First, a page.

Since my blog on tracking changes during COVID-19 went viral, I’ve run lots of workshops and sessions helping people apply it in their own context, from community businesses and universities to a range of NHS organisations, religious groups, schools and charities. Far more have picked it up and happily run with it. As a diagnostic it’s helped them understand their situation, capture some of the emerging innovations and consciously respond to the changes from such a disruptive period.
I was particularly keen to develop a way of challenging assumptions and avoiding exploitation of crisis for nefarious means. In particular, I was concerned that COVID19 would be cover to stop certain things and, unless tracked, end their practice all together. Clearly, in some cases, this would be a good thing, particular where practices added no real value to the day job but were performed out of routine. In others, less so, such as when the suspending of legal requirements on organisations reduces an apparent burden but placed many at risk. Another core assumption I wanted to challenge was that we simply press ‘play’ on the paused activities once the crisis is over, as to do so is to fail to account for a significantly changed context. I think the framework achieved this.
Thinking over recent weekends about what this may look like in more routine scenarios, I started building a revised version of the framework. In a previous blog I talked about the inner and outer layers, the important core work and the changing context. The middle section is a rework of my original 2×2 framing, and it looks like this:
What’s different? Philosophically the original framing assumed everything was new and temporary. We’ve either started or stopped something to enable a crisis response, and my framework offered four courses of action post-crisis.
In my reworked framing, I start by recognising that there are two temporary courses of action and two that are permanent, and they relate to the core functions at its heart. The two temporary things we can do form the top row. We can either start something new or pause an existing activity. If we start something without a balancing decision on what we will pause, we are adding to our existing workload. The paused activity is likely to be a part of our core ‘business-as-usual’. Too often we don’t achieve this balance, asking staff to do more with less; if this becomes the norm, it can lead to stress, burn-out, mistakes and increases in turnover.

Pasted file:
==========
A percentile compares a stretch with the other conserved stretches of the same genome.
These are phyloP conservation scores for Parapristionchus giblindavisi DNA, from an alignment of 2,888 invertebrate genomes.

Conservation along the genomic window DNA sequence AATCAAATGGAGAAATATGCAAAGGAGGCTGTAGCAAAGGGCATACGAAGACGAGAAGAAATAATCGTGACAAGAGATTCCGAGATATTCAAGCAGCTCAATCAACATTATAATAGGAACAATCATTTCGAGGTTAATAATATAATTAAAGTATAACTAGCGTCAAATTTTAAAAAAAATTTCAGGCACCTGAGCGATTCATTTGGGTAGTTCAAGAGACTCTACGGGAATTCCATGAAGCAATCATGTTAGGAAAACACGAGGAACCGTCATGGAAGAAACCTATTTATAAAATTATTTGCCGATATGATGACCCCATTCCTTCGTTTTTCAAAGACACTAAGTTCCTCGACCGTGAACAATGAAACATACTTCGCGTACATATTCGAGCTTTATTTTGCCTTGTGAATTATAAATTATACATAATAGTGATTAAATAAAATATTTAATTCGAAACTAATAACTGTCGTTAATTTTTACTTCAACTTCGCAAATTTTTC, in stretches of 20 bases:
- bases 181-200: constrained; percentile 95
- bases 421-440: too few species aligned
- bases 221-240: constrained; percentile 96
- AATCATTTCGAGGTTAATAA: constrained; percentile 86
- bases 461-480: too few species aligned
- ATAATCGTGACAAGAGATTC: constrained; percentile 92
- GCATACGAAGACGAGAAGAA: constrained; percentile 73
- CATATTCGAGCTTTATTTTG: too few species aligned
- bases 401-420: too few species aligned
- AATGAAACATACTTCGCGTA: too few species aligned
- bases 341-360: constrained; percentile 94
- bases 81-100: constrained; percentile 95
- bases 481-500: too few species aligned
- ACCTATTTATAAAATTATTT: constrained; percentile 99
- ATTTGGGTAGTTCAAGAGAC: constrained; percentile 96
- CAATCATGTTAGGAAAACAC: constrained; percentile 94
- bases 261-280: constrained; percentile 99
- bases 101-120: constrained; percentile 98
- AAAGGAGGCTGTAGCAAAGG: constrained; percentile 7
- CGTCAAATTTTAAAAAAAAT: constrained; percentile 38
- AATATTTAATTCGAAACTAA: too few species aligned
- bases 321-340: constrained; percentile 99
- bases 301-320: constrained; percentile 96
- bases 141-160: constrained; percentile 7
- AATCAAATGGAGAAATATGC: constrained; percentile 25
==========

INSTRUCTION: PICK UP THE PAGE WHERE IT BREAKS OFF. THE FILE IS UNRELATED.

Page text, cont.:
In this ‘churn zone’ there are also two permanent courses of action that form the bottom row: to find ways of embedding innovations and making them part of the core work, and ending any practices that are obsolete and add no value within the current context. Again, when these two are in balance we are able to work within our existing resource envelope and not add demands to the team or organisation.
Looking at the framework in terms of its two columns we can see more clearly how we can create capacity for the new. The left column shows how we do this, by either pausing part of our business-as-usual or ending things that add no value. The right hand column captures the new things that come into our world and that we need to attend to.
Actively managing this churn zone enables us to maintain a balanced portfolio of work. It needs to balance in terms of time, resource, capacity and energy between the two rows (the temporary and permanent) and the two columns (the things we’re leaving in the past or taking into the future).
If it’s all temporary, we are making no concrete decisions about our work. Everything becomes crazy and we’ll run around like corporate headless chickens. If our focus is only on making change permanent we run the risk that our pipeline of ideas and our ability to respond to opportunity dries up. If everything is about the future there is the risk the organisation doesn’t have the capacity to absorb it and we’ll overload our capacity and demotivate our staff. If everything is about the past we run the risk of managing our decline or, at worst, grinding to a halt, with no new ideas and practices coming in to the organisation; we’ll be creating capacity with nothing new to focus it on.
If all four are in balance we are most likely to be operating effectively. We’ll continue to deliver our business-as-usual functions but with sufficient flexibility. We’ll have the capacity to scan our context for the signs of change and then experiment with the opportunities that emerge. We’ll be temporarily pausing and un-pausing core work to create space for this experimentation. We’ll be embedding new and innovative practices into our core work in no small part because we’ve created capacity to do so by ending practices that are no longer fit for purpose.
We might think of the walls between these four zones as being permeable, just as they are between the three layers of context (what’s changing), churn (what’s new) and core (what’s important). To make them impermeable or only focus on one or two at the expense of the others is to start a short journey into chaos and confusion. Clearly, that’s not where we want to be.
Each area requires , and benefits from, continuous and flexible judgements around what’s important. Which aspects of our new work that we are experimenting with do we want to embed and which do we need to let go? Which aspects of BAU can we temporarily pause with no attendant impact on service? If there are none, are we willing to add resources to take on the new or respond to the changing context? These are core strategic questions that leaders and managers ask on a day-to-day basis as they navigate the complex, uncertain and ambiguous world we operate in.